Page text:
top of page

Protein; Animal vs Plant (macros part 2)

Quality & quantity. Both are important.

It's difficult to escape the hype around protein in the wellness world, especially if you follow any fitness influencers online. Whilst it's true that you need enough protein every day to fulfil your body's needs, do you really need as much as the wellness industry has led you to believe?


Protein is essential within our bodies; it provides the building blocks for body structures (blood, muscles, bone), enzymes (speeding up chemical reactions), some hormones, the constant repair and turnover of cells, fluid balance (e.g. blood pressure), cell receptors, antibodies, transport proteins (e.g. transporting iron around the body), buffers (pH balance) and more…!

Proteins are made of individual amino acids. There are 20 amino acids that we need, 11 of which we produce ourselves, and 9 that we need to consume in our diet, which is why these ones are called ‘essential’.


It's a good idea not to base all your protein needs around meat alone, and here's why.

It's true that meat is a protein-rich food but we can also find protein-rich foods in the plant world, particularly in legumes (chickpeas, lentils, beans). Diversifying the types of protein-rich foods we include in our meals is a great idea and making sure you pack in the plant-based proteins throughout your week will also help you to hit your fibre and antioxidant targets too!

If you are a meat eater by all means enjoy animal foods as part of your balanced diet but try not to make it a large part of every meal to avoid the negative consequences of eating lots of meat such as an increased risk of cardiovascular disease and some cancers.

Plant foods contain all essential amino acids, in varying amounts & ratios. Some contain higher amounts of protein so make sure you include a variety of these foods when planning your meals, such as beans, pulses, grains, tofu, tempeh, and nuts, but you will also accumulate protein from other sources in smaller amounts throughout the day.


The average person needs about 0.75g of protein per kg of (lean) body weight, per day. More if you are active, pregnant or lactating, or recovering from illness or injury. It’s important that you get enough protein, from a variety of sources to balance all the amino acids. BUT more is not better! Excess (animal) protein can increase the risk of coronary artery disease, cancer, bone disorders, and is stressful on the kidneys and liver. With plant foods you can increase this daily target to account for the slightly lower digestability of plant proteins.

It used to be believed that those consuming a meat-free diet must work hard to combine all essential amino acids in every meal in order for them to be utilised by the body. As with many unproven theories, this concept has now been proven false. Non-meat eaters and meat eaters alike should aim to include a variety of different foods containing protein throughout the day/week and it is not necessary to over burden our meal planning with these extreme measures.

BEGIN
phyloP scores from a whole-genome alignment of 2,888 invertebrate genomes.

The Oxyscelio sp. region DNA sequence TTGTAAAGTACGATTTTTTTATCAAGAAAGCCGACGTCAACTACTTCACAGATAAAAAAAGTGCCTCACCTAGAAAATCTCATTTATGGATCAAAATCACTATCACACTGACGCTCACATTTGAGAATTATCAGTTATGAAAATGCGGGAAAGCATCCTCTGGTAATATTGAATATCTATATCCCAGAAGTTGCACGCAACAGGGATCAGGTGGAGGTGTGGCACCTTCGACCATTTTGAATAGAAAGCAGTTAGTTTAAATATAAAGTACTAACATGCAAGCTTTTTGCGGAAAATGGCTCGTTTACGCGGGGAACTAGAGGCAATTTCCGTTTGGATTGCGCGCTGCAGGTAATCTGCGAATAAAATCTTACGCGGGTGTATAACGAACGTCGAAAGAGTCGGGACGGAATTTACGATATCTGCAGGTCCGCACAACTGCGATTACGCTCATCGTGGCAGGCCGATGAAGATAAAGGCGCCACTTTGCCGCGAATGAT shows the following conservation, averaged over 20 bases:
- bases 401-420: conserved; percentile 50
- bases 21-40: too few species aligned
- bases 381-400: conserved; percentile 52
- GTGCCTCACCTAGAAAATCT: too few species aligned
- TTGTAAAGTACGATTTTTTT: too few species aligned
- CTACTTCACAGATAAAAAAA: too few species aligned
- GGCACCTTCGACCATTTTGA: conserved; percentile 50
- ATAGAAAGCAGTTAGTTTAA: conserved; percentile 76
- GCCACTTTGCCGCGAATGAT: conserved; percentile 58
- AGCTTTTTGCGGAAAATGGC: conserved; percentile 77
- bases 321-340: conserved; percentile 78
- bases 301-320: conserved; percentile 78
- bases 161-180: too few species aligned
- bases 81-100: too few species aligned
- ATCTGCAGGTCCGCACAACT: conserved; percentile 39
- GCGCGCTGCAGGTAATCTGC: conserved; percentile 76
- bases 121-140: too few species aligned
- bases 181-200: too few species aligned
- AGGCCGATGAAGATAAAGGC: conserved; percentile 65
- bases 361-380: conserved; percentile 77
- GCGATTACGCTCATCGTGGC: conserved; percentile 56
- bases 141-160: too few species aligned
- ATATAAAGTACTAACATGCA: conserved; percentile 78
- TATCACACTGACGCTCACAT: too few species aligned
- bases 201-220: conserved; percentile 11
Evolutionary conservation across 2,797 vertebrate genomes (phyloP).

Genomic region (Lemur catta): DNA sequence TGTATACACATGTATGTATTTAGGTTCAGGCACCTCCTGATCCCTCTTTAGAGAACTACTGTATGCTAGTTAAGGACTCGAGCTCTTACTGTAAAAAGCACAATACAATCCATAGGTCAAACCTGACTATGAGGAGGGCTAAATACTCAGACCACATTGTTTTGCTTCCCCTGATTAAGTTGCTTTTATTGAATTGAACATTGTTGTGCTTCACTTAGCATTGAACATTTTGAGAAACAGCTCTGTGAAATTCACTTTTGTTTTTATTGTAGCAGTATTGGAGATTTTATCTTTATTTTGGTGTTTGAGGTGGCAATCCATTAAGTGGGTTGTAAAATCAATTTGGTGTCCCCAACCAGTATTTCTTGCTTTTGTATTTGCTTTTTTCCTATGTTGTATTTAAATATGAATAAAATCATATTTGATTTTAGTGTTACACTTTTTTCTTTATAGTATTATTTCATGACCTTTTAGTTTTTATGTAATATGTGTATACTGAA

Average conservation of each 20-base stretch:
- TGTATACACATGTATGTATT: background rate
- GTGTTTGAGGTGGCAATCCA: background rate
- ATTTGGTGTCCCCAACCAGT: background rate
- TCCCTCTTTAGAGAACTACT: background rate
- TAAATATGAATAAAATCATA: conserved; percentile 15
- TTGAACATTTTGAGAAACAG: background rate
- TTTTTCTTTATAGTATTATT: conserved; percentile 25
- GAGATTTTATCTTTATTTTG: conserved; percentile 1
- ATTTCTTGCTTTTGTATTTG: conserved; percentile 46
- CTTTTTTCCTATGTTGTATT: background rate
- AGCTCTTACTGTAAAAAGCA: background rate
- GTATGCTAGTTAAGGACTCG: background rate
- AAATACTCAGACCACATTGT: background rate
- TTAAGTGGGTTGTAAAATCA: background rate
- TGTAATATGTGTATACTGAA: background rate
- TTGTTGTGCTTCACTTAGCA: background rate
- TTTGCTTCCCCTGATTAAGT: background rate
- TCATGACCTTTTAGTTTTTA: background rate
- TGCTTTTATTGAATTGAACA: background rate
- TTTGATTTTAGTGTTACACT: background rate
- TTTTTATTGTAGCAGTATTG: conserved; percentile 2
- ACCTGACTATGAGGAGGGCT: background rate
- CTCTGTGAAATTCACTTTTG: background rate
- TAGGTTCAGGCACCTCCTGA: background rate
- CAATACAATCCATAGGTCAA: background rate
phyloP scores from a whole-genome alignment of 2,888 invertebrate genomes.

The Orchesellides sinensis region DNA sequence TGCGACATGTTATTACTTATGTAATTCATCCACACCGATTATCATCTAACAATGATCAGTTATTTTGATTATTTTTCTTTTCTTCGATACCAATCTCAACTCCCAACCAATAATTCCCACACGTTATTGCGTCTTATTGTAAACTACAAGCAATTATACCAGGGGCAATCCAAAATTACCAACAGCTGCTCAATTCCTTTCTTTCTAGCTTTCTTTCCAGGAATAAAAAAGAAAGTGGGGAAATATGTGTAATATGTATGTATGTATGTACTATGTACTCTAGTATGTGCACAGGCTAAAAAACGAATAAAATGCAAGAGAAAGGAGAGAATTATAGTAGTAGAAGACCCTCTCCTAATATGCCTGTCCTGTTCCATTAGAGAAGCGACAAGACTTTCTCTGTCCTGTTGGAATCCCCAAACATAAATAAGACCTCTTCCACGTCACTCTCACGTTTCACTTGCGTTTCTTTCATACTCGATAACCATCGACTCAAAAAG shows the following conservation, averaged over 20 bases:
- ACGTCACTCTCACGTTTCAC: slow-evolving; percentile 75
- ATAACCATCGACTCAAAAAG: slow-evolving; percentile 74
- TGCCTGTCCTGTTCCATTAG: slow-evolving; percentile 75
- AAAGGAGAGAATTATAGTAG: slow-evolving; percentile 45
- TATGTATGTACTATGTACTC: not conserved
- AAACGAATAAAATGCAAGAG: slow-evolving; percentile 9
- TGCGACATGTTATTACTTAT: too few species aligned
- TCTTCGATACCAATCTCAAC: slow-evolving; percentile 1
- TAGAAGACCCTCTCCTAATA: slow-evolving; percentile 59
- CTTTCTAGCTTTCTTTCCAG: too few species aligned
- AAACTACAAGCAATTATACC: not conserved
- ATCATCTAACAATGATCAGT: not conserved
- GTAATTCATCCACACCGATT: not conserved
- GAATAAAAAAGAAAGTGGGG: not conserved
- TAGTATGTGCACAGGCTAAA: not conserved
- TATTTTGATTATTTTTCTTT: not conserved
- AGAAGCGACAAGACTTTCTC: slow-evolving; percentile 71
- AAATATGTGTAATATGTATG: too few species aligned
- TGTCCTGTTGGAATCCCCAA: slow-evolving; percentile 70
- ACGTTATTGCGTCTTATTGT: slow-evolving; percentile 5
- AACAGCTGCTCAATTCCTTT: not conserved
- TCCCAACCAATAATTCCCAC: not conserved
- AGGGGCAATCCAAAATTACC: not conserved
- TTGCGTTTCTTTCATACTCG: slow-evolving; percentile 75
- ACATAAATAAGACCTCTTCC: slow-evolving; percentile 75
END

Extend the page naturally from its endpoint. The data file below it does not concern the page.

Contrary to popular belief, protein deficiency is not a common issue in developed countries. In fact, the opposite it true. In order to consume enough protein we must consume sufficient calories each day and in order to get the right types of proteins, we must vary our diet, making effort to consume some of the protein-rich sources above too. For example, eating 3 meals per day will very likely provide you with adequate protein. If we go further by making these meals 'protein-rich' including tofu, beans, lentils etc we will be more than covered for our protein needs.

Here's an example of 3 simple meals in a day and the total calories and protein contained within:

Breakfast: porridge oats with mixed berries, almonds, ground flaxseeds, and oat milk.

Lunch: stir fry with brown rice, tofu, broccoli, black beans, carrot, tahini and soy sauce.

Dinner: wholemeal pasta with lentils, mushroom, peas and tomato sauce.

This lot totals 216% of my required daily protein, or 99.5g, and also meets all of the individual amino acids required. This day of eating also supplies my calorie requirements (2228) enabling my energy needs to also be met.

The great thing about plant protein is that there's no real down side to consuming lots of it, and the body will just use what it needs. There is however a detrimental effect seen in the high consumption of animal protein, with an increased risk of the diseases listed above.

So why then is protein so prominent in the health and wellness industry? Marketing my dear, and regurgitated rhetoric. Over-selling the urgent need for you fix your protein deficiency (which you don't have) urges you to run out and quickly stock up on all things branded 'high protein'. It also satisfies many people's tendencies to eat a high animal-based diet as people love to hear good news that alines with their bias, thus selling more products and dieting books etc.

Any doctors in the house? Please comment below how often you have diagnosed a patient with protein deficiency? I didn't think so :)


To learn more about nutrition and how it effects your health, sign up to my mailing list here to stay up to date. This post is part 2 of a series about Macronutrients.

For a tailored nutritional plan that suits your specific macronutrient needs, book a consultation today. Head over to the booking page here for more information.


25 views0 comments

Recent Posts

See All


bottom of page